Even though we weren’t carrying a tent, sleeping mat or stove, our packs were still well over 15kg once we added all meals, a fairly comprehensive first aid kit, EPIRB and at least 4L of water each day, which wasn’t always enough in the summer heat. In winter, when alpine frosts demand heavier sleeping bags, warmer clothes and harder liquor, you can expect to add an extra kilo or two.


Essential Gear

Long afternoon naps and the abundance of information to read in the huts meant we needn’t have brought a 400 page page paperback, but there are a few things we are very glad we had:

Hiking poles: whether we were butt-sliding down a crumbling ridge, blindly groping for footholds around slippery river stones, pushing ourselves up a hill, or clearing the creek of spider webs, not a day went by that we didn’t silently worship our poles. A good stick from the bush will also work if you choose to ignore this advice.

Gaiters: we only came across three red bellies and a couple of whip snakes, but gaiters will give you a bit of extra confidence in the overgrowth, as walkers report tiger snake sightings more often than not. More of an issue are the prickly agricultural weeds like nettles and thistles that, while not doing any real harm to the environment, aren’t that fun to walk through.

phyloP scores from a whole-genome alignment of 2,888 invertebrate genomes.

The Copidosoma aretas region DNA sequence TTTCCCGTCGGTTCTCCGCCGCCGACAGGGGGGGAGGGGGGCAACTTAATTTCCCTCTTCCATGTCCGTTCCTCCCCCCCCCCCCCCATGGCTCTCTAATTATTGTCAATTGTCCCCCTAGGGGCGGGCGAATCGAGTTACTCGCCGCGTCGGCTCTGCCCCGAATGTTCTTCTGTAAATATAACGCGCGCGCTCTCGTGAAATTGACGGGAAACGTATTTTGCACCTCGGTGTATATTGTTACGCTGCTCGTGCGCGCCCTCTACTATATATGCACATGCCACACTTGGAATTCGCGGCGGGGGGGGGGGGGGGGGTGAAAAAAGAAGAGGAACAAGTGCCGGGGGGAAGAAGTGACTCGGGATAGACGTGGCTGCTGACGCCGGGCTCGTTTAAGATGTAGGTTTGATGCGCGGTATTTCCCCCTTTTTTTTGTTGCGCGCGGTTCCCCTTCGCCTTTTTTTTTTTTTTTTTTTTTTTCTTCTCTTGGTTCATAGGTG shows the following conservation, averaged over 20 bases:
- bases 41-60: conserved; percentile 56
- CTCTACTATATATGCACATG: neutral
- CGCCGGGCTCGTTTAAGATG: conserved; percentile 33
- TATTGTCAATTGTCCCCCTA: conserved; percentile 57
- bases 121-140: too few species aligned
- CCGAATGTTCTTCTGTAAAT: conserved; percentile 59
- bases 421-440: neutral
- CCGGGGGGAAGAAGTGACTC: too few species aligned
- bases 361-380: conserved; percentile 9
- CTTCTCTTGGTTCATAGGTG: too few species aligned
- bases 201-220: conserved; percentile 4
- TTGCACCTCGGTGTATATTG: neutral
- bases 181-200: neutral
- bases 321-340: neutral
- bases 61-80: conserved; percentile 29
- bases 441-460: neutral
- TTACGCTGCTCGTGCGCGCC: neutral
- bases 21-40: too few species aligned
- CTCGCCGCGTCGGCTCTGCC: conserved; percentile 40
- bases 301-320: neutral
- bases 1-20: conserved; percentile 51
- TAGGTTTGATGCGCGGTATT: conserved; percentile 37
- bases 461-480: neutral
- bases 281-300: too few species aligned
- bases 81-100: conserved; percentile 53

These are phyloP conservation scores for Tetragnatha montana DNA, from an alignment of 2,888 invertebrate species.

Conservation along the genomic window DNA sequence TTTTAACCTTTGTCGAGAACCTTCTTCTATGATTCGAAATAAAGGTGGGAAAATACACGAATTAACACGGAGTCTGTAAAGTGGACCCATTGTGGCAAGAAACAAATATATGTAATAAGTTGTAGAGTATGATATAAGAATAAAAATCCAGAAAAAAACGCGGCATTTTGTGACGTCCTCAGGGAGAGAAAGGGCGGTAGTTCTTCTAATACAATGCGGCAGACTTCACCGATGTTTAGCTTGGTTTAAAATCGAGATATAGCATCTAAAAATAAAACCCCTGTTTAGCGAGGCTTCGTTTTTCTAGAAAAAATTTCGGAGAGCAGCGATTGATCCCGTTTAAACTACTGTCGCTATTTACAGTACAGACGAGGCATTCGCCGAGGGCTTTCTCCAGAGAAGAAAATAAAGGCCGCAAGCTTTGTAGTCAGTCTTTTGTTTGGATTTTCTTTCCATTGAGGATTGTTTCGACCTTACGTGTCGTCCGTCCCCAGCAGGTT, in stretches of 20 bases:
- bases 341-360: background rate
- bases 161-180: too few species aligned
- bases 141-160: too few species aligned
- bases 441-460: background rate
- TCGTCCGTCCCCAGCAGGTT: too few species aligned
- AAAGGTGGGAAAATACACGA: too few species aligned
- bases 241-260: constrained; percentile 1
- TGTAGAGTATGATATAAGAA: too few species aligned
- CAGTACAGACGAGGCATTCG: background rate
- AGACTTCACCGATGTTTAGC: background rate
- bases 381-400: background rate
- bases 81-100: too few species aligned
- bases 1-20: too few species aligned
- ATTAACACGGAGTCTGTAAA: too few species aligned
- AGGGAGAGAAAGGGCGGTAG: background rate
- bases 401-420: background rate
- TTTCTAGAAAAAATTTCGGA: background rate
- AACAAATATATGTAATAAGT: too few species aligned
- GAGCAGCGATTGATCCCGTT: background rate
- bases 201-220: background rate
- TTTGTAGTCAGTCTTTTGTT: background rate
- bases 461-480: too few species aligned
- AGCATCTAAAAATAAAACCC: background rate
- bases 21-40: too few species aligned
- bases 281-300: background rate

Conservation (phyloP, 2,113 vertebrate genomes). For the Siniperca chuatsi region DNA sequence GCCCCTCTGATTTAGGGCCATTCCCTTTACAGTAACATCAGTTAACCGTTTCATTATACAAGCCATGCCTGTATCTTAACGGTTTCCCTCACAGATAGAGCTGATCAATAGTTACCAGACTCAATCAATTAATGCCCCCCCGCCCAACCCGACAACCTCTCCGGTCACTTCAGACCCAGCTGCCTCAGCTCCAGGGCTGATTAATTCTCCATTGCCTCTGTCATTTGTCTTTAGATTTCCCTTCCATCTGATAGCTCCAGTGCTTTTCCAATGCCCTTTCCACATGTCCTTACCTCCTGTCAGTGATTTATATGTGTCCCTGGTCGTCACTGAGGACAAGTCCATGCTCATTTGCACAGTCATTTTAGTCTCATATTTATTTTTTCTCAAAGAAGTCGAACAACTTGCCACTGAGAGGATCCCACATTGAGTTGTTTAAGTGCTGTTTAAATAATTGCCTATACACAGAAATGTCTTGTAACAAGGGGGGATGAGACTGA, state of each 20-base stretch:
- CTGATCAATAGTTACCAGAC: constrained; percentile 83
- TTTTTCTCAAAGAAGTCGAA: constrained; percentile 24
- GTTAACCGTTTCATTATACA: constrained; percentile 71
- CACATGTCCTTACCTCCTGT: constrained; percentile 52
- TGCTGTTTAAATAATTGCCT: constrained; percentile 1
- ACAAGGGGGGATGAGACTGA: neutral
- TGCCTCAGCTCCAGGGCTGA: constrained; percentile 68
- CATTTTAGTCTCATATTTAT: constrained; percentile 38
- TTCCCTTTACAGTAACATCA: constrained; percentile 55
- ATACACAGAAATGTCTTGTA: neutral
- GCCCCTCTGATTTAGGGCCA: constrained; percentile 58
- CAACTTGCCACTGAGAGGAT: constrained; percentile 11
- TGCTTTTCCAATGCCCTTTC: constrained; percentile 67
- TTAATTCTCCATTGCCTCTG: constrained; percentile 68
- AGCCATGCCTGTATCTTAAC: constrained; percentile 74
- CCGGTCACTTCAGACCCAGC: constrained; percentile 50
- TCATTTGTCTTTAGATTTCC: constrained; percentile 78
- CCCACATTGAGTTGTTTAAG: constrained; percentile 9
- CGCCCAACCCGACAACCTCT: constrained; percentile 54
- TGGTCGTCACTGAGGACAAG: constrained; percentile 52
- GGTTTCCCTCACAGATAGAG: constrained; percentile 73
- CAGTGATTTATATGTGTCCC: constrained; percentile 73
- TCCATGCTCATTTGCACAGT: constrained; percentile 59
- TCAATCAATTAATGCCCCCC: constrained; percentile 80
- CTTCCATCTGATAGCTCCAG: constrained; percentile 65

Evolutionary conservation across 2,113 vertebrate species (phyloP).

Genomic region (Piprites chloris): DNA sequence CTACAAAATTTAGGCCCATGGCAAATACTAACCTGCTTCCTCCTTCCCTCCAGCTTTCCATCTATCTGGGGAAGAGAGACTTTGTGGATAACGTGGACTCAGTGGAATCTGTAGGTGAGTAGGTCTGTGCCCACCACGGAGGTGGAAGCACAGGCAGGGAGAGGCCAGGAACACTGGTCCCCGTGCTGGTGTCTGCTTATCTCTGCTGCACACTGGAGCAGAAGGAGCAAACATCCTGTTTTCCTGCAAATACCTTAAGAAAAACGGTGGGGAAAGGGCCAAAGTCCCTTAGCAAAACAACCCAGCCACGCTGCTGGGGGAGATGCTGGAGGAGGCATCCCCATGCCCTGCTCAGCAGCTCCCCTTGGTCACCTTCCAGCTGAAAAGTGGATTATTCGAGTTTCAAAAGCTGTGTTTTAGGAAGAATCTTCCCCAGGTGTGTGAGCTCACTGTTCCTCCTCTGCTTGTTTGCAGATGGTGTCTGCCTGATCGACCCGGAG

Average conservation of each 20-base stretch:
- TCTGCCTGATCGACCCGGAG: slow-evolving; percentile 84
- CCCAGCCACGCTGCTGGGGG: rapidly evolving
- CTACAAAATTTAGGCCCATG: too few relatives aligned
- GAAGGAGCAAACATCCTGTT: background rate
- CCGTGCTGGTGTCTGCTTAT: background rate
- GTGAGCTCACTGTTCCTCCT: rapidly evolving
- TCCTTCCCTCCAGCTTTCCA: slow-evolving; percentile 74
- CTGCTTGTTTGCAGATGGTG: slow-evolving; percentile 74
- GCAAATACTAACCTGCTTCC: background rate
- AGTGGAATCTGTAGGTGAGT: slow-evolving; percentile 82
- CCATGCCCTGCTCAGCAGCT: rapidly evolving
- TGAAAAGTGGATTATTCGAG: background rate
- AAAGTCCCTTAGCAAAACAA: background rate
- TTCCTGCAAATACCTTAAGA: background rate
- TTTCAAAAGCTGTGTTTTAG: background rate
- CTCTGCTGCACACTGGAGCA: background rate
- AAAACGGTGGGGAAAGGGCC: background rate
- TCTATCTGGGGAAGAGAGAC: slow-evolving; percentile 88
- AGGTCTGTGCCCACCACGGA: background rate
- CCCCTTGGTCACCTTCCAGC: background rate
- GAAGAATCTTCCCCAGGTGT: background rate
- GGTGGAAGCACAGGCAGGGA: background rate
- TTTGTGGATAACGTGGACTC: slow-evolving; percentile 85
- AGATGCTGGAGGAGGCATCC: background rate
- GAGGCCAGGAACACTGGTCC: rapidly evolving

3 litre water bladder: we paired ours with a 1L water bottle that’s compatible with a Steripen so we could decant treated water easily into the reservoir. The creek water and rain water from the tanks looks pristine, but ought to be boiled or sterilised before drinking just to be on the safe side.

Creek shoes: because no-one wants wet boots. While Dunlop Volleys are widely accepted as creek shoes of champions, trust us when we say if you were to step on a 2-inch prickle it’ll pierce through the sole and into your heel like a hot needle. Those of us wearing old sneakers had a better time, but we reckon an old pair of trail shoes that have a bit more protection in the toe and thicker soles would be ideal.

Camp shoes: is there a more satisfying feeling than releasing your feet from sweaty prison of your hiking boots? We opted for pool slides over pluggers so we’d be able to wear socks with them.

Sports tape: prevention is better than cure they say, and for blisters this advice is bang on. We counted about 12 blisters between us in the end, most of which developed on day one when we were all a bit light-handed with our taping.


Get out there: when to go and weather

We walked the Green Gully Track in summer to coincide with New Year’s Eve – out of one year and into another. While most people were getting sloshed and watching fireworks, we were lancing blisters and drinking creek water. Life choices were at times questioned, but we wouldn't have it any other way.

The warm summer weather meant the creek walking and wild swimming opportunities were primo, while the high elevation sections on day one and four caught cool breezes fresh off the Pacific. We don’t know for certain how hot it really got in the afternoon on the exposed ridge, but the forecast of low to mid 30s was substantially cooler than towns closer to sea level.

If you’re looking to strike a deal between pleasant walking temps and a not-too-chilly schlep up the creek, autumn or late spring would be the way to go. But of course, nature always has the final say. So if you've got an extra long weekend up your sleeve, the only wrong decision would be to not get out there and give it a crack!